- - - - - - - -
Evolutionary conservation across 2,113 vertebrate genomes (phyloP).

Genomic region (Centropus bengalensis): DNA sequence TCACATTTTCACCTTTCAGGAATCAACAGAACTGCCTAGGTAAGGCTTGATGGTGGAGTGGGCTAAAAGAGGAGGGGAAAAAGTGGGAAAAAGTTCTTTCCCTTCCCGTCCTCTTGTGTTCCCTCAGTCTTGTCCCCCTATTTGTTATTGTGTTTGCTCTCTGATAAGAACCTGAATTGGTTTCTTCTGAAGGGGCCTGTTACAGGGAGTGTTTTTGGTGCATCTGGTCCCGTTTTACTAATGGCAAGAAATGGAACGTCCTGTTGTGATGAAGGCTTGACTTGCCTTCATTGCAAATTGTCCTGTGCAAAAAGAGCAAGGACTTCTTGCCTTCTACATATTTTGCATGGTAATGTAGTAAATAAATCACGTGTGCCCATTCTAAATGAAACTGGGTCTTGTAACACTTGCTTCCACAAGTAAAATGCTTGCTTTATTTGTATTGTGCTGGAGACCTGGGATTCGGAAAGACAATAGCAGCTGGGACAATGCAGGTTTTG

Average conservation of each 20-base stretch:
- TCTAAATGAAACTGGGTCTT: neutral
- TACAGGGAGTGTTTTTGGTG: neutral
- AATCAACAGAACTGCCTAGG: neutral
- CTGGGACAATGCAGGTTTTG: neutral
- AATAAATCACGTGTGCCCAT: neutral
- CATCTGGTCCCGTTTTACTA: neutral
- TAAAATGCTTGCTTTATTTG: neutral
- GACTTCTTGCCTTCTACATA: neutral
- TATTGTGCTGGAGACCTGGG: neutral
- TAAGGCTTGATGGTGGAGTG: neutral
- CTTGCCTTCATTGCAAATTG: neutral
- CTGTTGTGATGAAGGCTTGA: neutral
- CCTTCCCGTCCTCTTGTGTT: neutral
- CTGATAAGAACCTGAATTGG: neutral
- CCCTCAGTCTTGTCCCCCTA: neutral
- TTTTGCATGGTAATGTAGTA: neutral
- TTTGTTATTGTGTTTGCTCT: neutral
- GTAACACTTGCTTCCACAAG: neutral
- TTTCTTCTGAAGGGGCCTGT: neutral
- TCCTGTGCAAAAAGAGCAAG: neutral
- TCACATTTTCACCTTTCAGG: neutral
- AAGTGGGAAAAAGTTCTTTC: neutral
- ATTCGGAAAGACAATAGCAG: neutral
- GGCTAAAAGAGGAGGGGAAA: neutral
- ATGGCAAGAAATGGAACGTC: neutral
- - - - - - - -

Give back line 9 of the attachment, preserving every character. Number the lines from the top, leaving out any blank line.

- CATCTGGTCCCGTTTTACTA: neutral